My concept was to photograph a young woman in a stream with reflections of her and the trees in the ripples of the water. I had just the right stream in mind and at this time of year there was just enough water. This isn’t the pose I originally had in mind. More about that later.
I wanted to catch the leaves when they still had the light green colors of spring. Leaves darken over time and by summer they would be too dark. In addition the water levels in this stream drop in summer unless there is an unusual amount of summer rain, so this needed to happen in the spring. I also needed a “cloudy bright day” (just enough clouds to have very soft shadows but not so many clouds as to be dark). Not long after we created this image the clouds parted and bright patches of sunlight created bald hot spots here and there, ruining the scene.
I spotted the white dress at Goodwill several months ago and purchased it for this photo shoot. I thought the white dress would go well with the green and show up well as a reflection in the water. The initial concept and pose had been floating around in my head long before I bought the dress.
After Rachel and I worked on the pose I had been thinking about for months, this pose popped into my head. That isn’t an unusual part of the creative process for a lot of photographers. It isn’t surprising to be working on a pre-planned concept and have other ideas show up during the photo shoot. Sometimes the spontaneous ideas are better than the original concept, sometimes not. It is a good idea to go into a shoot with several ideas already in mind, and still be open to new ideas that come to you during the shoot.
To get the reflections I had in mind I needed to be in the water with the camera not too far above the surface of the water. The stream bed is rocky so I was kneeling on the same hard rocks Rachel was dealing with. I did try to pick two flat rocks for the sake of my knees. There is a bridge overlooking this stream and I’ve watched people take pictures from the bridge but you don’t get the same kind of reflections from that high up. I have never seen another photographer take pictures while in this stream. You won’t know what you are missing if you don’t wander around with your camera. Don’t stop after the first good shot. Bring a spare pare of shoes so you don’t spend the rest of the day in soggy shoes. I keep extra shoes and clothes in the trunk of my car (and a towel). Sometimes you have to sit down in the water to get the angle you need.
My backpack with the rest of my gear was on the shore. If you slip and fall you don’t want to risk drowning everything. Unfortunately I ran out of memory card space while we were in the water so I had to head for shore to get another memory card.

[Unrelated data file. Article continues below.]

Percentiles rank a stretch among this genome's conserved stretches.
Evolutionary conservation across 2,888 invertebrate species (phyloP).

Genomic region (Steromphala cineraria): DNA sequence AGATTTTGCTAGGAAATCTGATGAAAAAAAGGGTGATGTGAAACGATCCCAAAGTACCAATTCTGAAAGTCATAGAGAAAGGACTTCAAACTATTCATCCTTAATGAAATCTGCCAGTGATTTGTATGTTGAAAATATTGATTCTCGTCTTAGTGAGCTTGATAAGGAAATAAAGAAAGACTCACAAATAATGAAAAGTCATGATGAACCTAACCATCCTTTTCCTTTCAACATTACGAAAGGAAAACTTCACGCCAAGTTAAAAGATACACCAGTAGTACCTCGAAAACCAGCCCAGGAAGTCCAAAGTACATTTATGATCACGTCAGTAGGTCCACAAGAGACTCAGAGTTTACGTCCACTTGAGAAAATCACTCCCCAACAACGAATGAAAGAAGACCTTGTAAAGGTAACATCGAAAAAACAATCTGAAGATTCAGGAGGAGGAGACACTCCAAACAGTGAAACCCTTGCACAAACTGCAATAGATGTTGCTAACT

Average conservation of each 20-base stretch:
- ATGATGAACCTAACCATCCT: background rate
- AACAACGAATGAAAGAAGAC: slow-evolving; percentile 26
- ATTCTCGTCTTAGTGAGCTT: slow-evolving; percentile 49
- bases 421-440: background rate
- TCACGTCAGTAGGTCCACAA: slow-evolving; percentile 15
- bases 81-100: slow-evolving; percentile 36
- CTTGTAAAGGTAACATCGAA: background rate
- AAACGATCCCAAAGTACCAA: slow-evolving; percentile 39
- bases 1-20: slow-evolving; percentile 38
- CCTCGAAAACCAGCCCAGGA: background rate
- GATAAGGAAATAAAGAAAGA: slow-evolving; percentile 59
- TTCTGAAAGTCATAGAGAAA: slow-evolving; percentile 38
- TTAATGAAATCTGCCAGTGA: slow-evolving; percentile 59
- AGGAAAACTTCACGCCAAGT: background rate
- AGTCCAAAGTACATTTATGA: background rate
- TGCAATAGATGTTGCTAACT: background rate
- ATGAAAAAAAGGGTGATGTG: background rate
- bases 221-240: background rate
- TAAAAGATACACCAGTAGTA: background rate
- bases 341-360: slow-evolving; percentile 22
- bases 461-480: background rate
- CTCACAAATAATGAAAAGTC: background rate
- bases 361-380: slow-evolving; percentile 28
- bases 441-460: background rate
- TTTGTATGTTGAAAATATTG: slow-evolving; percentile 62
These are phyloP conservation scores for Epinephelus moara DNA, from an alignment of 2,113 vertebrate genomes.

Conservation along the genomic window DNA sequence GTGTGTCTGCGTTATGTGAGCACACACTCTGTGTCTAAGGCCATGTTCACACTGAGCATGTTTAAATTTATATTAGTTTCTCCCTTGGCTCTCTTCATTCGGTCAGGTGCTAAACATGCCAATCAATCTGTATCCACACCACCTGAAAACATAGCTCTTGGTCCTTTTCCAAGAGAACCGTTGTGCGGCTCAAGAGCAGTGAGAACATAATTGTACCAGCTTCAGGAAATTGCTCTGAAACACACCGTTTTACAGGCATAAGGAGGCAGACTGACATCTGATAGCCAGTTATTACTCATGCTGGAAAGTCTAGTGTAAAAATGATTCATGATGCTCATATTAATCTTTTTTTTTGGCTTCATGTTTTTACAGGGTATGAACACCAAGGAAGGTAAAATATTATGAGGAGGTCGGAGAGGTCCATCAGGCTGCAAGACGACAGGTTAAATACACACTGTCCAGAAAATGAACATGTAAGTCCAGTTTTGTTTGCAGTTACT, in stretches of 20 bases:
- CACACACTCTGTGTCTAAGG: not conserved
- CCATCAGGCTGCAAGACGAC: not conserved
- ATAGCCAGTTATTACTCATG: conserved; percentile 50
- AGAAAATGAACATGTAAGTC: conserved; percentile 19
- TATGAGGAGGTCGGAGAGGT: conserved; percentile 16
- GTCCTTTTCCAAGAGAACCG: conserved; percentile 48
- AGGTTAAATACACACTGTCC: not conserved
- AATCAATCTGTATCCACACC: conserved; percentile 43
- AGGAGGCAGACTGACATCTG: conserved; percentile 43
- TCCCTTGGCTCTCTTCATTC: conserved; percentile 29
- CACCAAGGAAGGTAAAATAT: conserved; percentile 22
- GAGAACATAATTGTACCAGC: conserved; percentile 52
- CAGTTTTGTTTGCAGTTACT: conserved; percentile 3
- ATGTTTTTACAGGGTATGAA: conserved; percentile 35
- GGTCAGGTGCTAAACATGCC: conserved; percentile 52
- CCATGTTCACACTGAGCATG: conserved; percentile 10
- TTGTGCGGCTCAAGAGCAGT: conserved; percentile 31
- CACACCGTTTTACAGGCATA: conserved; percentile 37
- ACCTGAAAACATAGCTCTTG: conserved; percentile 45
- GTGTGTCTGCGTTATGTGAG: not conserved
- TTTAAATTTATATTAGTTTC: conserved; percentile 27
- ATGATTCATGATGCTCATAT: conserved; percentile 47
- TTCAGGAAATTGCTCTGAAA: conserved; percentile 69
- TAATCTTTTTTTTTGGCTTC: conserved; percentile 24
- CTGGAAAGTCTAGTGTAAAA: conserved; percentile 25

The camera was on a tripod for the extra steadiness I needed, and to keep the composition from shifting. When your tripod legs are in the water you should extend the lowest leg sections into the water to keep the lowest leg joints up out of the water. If the water is so deep that you have to get your leg joints into the water, you will need to take the leg sections and joints apart after the shoot and clean them thoroughly or you will have problems with the legs later on.
An aperture of f/11 gave me enough depth of field for both Rachel and the background. I boosted the ISO to get a shutter speed of 1/40 second to keep the water ripples from blurring too much.
The water looked different with each click of the shutter, so I took several images of each pose in the shoot, pre-planned or spontaneous. For this particular pose I took 9 pictures in a little less than 2 minutes.
I did some quick checking of the photos while we were in the water just be sure sure nothing was seriously off. I magnified some of the images to make sure the focus was ok. When we were done in the water (a total of 16 minutes) we both looked at all the photos on the back of the camera to be sure we got what we both wanted. (Sometimes bad things happen to good photographers.) If we didn’t get what we wanted we would head back into the water and do it all again. I wouldn’t want to do that, but after all the work and planning and effort and scheduling meshing to pull off a shoot you should be sure you got what you came for.
We made plans to meet the next day (after I had downloaded all the photos) to get a much better look on my laptop. The tiny images on the back of the camera don’t tell you everything.
I take quite a few pictures on a photo shoot with a lot of variations on each pose with adjustments to the body position and angle of the head. For this shoot there was a total of 248 images, including photos of an 18% gray card to set a custom white balance. The total shoot (including several wardrobe changes) lasted two hours. If you look closely at the bottom left corner of the screen capture you can see all of the focal lengths used, from 40mm to 105mm.
The point isn’t to take a lot of photos, the point is to get the shot. The numbers come from doing lots of little and big experiments during a shoot, some of which will work and some won’t. To borrow a few lines from world class National Geographic photographer Dewitt Jones, the question is not “What percentage of keepers did I get from this shoot?” That is the amateur question. The professional question is “Did I get the shot?” So try lots of experiments when you shoot.
My camera is set to capture both RAW plus JPEG files so there are a total of 496 files for the 248 photos. In the great scheme of things that isn’t a lot of photos. If you were in a high end photo studio in NYC watching a shoot for a high dollar magazine, you would see thousands of photos created in a long day for the handful of images that will end up in the magazine.
Photo Data: Canon 5D Mark III. Canon EF 24-105mm lens at 55mm. f/11, 1/40 sec. ISO 1600.